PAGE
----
Looking Back At 2022: A Year Of Uncertainty For The Energy Sector
Posted on Jan 3, 2023
Now we are settled into the new year, it may seem a little strange to look backwards rather than forward, but a year like 2022 can not be overlooked. Throwing many challenges our way, 2022 was a tumultuous year. The energy sector, in particular, battled the high waves of an energy crisis and a cost of living crisis, affecting energy providers, businesses and domestic consumers. Our review of 2022 gives a reflection of the year just gone, providing some insight into what impact this has had on energy consumption and prices. Afterall, sometimes you have to look back to lead forward.
The energy crisis
Following the invasion of Ukraine by Russian military forces back in February 2022, global gas supplies were impacted. This, and many other factors have led us to the point we are now. As the world recovered from the unexpected breakout of COVID-19, countries began facing shortages and increased prices for oil, gas and electricity, even back in 2021. This has placed us in a position where the price of oil hit its highest levels since the 2008 global financial crisis.
The higher wholesale prices have placed energy providers into the difficult situation of having to raise their prices for both domestic and non-domestic energy customers.
Ultimately, we have witnessed how the increasing energy prices have forced families into extremely vulnerable financial positions. Across Europe, in particular, the close ties to Russian gas supplies has created huge concern and discussion around the inevitable “cutting of ties” between major European countries and Russia, while homes and businesses are at risk of dealing with potential gas rationing and blackouts.
As we move into 2023, governments are looking to alternative energy sources to help relieve the incredible financial pressures this has placed on consumers and businesses over the last two years. We touched on this in another blog article several months ago, exploring the topic of Russian reliance.
Energy trends from July – September 2022
Key to helping understand the market and to forecast for the next year, are the facts and figures to come out of 2022. The UK government recently released a report discussing the energy trends from Q3 (July-September) of 2022. Here are some key points to come out of said report:
- Fuel imports from Russia continue to drop as the UK stopped importing any Russian LNG (liquified natural gas) from March 2022 onwards. While imports of Russian oil have dropped to 0.4% from 10.2% in 2021.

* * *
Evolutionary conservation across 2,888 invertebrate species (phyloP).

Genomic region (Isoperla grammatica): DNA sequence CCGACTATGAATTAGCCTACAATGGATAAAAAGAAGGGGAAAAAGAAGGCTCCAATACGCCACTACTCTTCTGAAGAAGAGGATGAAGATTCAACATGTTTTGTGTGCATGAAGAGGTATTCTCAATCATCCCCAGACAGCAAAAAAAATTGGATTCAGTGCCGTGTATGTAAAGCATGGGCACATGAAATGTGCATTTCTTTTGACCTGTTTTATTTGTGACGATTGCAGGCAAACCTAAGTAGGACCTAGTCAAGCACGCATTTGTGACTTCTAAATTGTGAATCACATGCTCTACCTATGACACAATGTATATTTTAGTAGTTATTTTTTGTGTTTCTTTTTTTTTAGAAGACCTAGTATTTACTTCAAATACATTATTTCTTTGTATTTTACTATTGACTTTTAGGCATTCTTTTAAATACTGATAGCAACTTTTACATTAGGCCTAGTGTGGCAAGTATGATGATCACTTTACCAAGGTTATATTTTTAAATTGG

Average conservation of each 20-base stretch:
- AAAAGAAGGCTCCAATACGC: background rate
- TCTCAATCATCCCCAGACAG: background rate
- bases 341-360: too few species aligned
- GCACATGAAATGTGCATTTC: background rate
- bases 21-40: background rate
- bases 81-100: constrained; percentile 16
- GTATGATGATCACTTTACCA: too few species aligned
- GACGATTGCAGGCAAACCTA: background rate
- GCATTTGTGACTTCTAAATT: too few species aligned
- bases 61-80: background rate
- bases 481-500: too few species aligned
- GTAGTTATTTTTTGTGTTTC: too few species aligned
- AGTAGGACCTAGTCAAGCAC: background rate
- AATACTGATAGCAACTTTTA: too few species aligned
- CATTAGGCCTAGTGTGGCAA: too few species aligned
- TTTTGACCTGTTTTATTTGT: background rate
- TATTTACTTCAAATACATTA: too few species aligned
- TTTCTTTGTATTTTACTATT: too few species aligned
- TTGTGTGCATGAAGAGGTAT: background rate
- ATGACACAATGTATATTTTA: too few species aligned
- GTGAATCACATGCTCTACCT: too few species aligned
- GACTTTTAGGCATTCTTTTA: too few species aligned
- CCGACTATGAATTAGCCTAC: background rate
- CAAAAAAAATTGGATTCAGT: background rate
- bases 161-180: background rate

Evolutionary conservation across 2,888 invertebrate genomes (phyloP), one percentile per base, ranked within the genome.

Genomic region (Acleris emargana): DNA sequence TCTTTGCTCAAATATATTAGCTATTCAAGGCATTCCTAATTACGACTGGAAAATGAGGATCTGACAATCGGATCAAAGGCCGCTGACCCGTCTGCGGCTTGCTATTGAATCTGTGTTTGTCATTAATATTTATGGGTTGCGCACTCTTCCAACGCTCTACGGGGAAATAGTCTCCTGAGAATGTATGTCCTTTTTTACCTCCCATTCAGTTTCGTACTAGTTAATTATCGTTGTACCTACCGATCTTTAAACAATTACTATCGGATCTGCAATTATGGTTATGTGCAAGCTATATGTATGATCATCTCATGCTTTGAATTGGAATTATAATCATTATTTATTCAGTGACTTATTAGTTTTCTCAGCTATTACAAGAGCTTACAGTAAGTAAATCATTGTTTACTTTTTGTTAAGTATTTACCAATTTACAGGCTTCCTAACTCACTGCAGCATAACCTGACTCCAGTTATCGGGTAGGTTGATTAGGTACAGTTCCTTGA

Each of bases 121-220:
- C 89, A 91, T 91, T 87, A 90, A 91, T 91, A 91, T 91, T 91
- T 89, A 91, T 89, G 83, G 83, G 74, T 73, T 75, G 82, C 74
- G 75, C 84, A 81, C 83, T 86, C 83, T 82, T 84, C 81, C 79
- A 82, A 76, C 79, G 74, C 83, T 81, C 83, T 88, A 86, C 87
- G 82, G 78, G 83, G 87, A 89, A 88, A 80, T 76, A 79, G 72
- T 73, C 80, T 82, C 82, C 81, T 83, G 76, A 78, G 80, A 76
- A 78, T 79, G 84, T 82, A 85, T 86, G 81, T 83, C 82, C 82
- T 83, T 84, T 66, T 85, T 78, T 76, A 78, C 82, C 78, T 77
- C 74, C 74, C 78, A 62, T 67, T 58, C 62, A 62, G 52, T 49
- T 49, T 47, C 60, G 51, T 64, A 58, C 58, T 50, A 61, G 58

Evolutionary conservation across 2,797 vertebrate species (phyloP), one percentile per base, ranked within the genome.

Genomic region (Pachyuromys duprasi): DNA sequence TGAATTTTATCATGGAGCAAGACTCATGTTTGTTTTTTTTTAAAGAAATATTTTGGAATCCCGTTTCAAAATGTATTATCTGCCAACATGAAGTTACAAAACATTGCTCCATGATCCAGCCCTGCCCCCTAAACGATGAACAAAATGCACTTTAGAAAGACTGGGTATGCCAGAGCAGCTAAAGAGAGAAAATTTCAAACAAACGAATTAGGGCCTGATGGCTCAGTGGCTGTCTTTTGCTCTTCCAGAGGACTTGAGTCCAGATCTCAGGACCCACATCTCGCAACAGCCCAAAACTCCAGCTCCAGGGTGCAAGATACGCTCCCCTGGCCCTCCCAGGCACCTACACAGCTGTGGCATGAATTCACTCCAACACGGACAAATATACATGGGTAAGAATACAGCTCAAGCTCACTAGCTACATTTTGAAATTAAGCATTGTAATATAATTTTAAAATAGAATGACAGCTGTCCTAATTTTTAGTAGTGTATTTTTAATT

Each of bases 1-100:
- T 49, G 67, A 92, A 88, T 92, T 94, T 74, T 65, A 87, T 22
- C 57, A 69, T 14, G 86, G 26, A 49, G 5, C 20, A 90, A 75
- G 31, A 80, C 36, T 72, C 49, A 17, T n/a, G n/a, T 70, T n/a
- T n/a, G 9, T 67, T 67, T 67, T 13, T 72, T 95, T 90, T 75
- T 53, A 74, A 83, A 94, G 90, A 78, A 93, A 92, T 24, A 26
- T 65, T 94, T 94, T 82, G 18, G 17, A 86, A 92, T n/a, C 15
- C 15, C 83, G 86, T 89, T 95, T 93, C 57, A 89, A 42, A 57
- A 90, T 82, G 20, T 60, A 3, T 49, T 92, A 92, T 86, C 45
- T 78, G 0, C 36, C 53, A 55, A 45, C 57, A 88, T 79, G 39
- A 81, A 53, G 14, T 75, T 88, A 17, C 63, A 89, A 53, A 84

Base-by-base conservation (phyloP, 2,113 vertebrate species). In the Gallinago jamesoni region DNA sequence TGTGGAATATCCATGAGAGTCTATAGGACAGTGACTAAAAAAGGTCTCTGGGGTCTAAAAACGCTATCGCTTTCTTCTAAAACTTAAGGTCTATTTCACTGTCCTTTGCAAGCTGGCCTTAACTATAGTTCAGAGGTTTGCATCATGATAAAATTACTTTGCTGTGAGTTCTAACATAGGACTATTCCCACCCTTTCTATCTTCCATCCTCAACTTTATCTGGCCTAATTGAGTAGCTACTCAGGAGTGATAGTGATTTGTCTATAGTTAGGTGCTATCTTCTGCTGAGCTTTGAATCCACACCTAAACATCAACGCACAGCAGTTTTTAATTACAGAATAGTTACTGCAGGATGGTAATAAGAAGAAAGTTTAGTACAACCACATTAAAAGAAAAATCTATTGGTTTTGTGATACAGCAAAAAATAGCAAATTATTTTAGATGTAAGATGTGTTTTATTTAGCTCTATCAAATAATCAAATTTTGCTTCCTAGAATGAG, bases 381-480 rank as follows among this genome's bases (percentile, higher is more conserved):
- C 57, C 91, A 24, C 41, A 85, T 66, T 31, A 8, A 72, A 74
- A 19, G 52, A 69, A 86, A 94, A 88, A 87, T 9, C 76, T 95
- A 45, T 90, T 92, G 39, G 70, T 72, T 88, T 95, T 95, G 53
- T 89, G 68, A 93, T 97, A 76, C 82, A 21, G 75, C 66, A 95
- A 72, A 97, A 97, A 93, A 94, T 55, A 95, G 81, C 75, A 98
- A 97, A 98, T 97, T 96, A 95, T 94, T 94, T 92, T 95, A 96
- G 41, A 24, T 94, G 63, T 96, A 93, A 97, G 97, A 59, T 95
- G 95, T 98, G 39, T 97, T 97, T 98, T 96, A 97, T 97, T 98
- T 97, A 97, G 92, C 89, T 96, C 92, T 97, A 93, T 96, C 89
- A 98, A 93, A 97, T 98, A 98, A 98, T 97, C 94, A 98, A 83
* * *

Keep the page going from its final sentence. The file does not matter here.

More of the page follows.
- Energy consumption actually increased in the third quarter of 2022. It was up 4.1% from the year before, mostly due to an increase in the consumption of transport fuels. However, it is worth noting that domestic consumption did the opposite. This can be put to a few factors, but the government have based their findings on the assumption that people were spending more time outside, following the end of Covid-19 restrictions. Although, it is important to bear in mind that rising energy prices will have also had an effect on consumption in this period.
- Qatar remains the largest source of LNG in the UK, accounting for over 50% of imports. The last cargo of LNG from Russia came in March 2022.
- The UK saw an 18% increase in renewable electricity generation in Q3 2022. Most of this increase was generated by wind generation, thanks to higher wind speeds and new offshore wind capacity.
- Solar PV electricity generation saw a record high in the UK in Q3 2022. This can be attributed to the longer, warmer summer we experienced last year.
Looking ahead into 2023
Upon reflection of the current energy crisis and the statistics produced by the government, it is clear that the energy sector is experiencing a shift. Both in production of electricity and gas but also changes in consumer behaviour. With renewables experiencing a positive upward trend, it wouldn’t be unreasonable to suggest that such sources of energy may be the desirable option for governments. Not only because capacity for the generation of renewables is increasing, but also because of the goals in place to reduce carbon emissions over the next few decades.
What is P272? P27what? You aren’t alone in the dark about P272. P272 is regarded as one of the biggest shakeups to the business electricity market since deregulation. Sounds more like a character out of star wars, but here are some facts on P272, which we have put together hopefully jargon free. If you unsure on how P272 affects your business please do not hesitate to contact us for free on 0800 781 7626, we will be delighted to help you further. You may also like to view our infographic and visit our support page dedicated to the P272 OFGEM legislation.
The Facts – What Is P272